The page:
Are you asking if people do actually do it, or if it works for other people? In either case, a lot of people do it, and yes it works. There is plenty of evidence that visualization improves the performance of the visualized task. As far as Power Drive helping, I doubt there is a synergistic effect between the two. Sure, Power Drive could help improve neural facilitation, but the visualization's benefits don't occur do the the pathways, it's more psychological.
However, there is research showing inceased performance in motor tasks due to visualization alone, independent of actual physical training. It sounds like a good master's thesis topic, I might have to use it.
Yeah, I remember reading about that in the write up for Power Drive. Is there another article about it that I should search for?
Some of the literature I've read says that it helps the neural pathways and that it actually fires the stimuli or whatever even without the muscle moving with enough concentration. IF this was the case, would powerdrive help?
But anyhow, I do use visualization, and I have made some nice improvements playing. I recomend it to anyone who hasn't tried it.
But anyhow, would Power Drive be worth taking if I were to visualize after my workouts, for any poetential benefits and CNS recovery.
I prefer Powerdrive before heavy lifting sessions (like testing PR). I get a strength/power boost.
I use Spike to cram for tests (like right now) and before games. It makes it easier to focus and block out distractions ... besides checking T-Nation when I should be studying.
As far as visualization goes, it works: it's a good precursor to your warm-up routine, it can help you rebound from a mental hiccup on the playing field, and it helps consistency during the game and during the season.
our baseball program used it extensively....and it paid divedends. the whole idea behind it, as it was explained by our coach, sports psychologist and through numerous articles that were fed to us on a daily basis, is that the mind cannot distinguish between an event that is imagined, and one that is actually taking place. sounds hokey, but thats the theory.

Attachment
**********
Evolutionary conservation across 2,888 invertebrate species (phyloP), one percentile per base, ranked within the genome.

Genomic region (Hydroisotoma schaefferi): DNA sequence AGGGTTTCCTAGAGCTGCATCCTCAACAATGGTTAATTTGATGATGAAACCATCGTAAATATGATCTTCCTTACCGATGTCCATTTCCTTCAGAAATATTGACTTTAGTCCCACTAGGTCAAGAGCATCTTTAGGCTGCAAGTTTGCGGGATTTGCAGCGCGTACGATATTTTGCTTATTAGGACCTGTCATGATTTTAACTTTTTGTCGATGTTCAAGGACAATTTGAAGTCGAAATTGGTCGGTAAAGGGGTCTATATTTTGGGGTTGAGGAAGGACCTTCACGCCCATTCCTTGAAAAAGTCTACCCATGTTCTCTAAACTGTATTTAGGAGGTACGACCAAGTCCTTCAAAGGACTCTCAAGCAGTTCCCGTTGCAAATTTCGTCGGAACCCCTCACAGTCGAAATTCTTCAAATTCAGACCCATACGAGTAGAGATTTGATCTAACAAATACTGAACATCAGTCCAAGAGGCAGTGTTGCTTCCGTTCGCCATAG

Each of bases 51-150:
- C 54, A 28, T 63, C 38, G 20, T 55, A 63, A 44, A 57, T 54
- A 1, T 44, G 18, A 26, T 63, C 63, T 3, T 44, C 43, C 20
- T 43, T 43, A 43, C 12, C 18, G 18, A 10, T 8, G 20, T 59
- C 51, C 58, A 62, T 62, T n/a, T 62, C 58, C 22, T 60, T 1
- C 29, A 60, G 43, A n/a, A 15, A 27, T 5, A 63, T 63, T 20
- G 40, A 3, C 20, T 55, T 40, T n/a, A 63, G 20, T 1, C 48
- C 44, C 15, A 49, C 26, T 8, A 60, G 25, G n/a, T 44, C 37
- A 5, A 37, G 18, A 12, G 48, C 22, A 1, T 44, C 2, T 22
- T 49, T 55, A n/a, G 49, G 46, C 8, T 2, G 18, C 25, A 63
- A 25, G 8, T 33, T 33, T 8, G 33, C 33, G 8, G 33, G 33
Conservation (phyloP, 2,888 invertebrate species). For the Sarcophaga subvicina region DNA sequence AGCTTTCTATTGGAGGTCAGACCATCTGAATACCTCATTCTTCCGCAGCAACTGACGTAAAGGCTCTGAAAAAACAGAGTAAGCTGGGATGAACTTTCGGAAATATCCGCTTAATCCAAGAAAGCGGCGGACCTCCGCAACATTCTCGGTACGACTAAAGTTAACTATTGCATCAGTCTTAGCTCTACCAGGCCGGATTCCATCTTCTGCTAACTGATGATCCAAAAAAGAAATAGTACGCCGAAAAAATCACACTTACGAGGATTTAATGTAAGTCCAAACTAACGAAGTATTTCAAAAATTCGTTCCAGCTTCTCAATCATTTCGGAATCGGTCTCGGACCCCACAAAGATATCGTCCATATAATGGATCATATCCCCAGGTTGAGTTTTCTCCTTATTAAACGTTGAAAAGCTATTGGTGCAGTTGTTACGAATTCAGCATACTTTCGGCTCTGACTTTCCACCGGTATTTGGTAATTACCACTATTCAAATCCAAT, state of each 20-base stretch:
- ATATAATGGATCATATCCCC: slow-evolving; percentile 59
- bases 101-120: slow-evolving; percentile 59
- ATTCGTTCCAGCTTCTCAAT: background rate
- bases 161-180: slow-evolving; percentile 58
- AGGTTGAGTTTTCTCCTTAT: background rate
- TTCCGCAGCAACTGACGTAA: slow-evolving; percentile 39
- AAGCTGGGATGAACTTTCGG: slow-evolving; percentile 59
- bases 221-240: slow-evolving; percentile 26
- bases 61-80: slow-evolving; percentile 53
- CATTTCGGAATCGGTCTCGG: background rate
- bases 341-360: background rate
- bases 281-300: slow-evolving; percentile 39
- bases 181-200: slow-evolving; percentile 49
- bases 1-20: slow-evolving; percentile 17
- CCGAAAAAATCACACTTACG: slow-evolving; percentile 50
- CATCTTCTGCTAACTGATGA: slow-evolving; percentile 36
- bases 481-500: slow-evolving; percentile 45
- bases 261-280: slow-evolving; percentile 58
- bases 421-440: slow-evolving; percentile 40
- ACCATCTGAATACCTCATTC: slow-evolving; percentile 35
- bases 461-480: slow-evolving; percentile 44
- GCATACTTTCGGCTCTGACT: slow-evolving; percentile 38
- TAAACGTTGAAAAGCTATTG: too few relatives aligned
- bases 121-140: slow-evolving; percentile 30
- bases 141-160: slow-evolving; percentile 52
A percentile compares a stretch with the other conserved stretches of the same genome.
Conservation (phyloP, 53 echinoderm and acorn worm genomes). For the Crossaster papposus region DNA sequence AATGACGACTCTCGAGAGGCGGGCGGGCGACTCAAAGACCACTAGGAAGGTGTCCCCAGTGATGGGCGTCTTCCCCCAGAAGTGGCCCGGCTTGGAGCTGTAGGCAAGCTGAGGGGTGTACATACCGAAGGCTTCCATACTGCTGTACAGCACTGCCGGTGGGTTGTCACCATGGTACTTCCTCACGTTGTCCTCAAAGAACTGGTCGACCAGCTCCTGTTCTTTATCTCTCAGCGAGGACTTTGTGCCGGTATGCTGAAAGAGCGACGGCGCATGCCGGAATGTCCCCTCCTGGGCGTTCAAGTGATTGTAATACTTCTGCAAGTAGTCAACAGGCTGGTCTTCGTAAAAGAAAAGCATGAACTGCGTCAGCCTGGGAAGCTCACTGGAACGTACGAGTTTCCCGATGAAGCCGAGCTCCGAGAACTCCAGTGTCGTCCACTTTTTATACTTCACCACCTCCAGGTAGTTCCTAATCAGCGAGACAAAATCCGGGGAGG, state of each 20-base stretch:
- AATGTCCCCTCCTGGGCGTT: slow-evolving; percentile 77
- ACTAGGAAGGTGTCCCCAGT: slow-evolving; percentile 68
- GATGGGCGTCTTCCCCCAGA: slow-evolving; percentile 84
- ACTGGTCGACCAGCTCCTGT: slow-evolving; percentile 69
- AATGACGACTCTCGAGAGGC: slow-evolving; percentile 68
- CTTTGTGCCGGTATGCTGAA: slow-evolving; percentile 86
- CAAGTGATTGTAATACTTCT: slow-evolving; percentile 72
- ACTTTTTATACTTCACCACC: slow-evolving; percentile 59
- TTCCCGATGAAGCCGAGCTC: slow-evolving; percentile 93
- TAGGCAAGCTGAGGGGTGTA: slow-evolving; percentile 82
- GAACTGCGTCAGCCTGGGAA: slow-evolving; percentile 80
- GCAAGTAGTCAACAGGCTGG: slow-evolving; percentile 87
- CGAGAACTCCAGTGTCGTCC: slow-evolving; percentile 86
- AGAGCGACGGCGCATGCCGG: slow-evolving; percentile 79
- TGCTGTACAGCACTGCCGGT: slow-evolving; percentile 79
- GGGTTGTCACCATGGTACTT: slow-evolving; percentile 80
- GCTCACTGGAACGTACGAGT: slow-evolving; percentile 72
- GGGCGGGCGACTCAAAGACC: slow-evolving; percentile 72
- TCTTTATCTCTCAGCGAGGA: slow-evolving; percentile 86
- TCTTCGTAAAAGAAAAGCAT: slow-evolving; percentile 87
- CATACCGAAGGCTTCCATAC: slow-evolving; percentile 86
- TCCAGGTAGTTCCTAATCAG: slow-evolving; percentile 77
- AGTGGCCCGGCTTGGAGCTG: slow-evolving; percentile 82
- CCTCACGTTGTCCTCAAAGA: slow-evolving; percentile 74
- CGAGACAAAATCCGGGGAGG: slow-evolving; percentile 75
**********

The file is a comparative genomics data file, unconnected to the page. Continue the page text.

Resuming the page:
the advice i would give if you plan on using it yourself is: take time each day to practice it. sit or lie in silence, eyes closed. see yourself performing in your chosen sport, with successful results. try to make the images in your head as vivid and real as possible....sounds, actions, all the details.
Before big games I run through me doing perfect moves, dominating basically. Imagining that perfect outcome. You do this often and your brain won't let you perform badly almost. Its as if a good performance is ingrained and when you get the ball you don't even need to think. I think it helps when trying to get 'in the zone'.
There is scientific evidence that the same area of the brain activates whether you imagine yourself doing something or when you remember something that you actually did.
Also if you see yourself performing before you actually perform your actually training your brain to predispose your body to do whatever you want. That goes along the same lines as goal setting, if you see yourself accomplishing a goal your mind will find a way to make your body reach it. If you believe in that you can accomplish just about anything.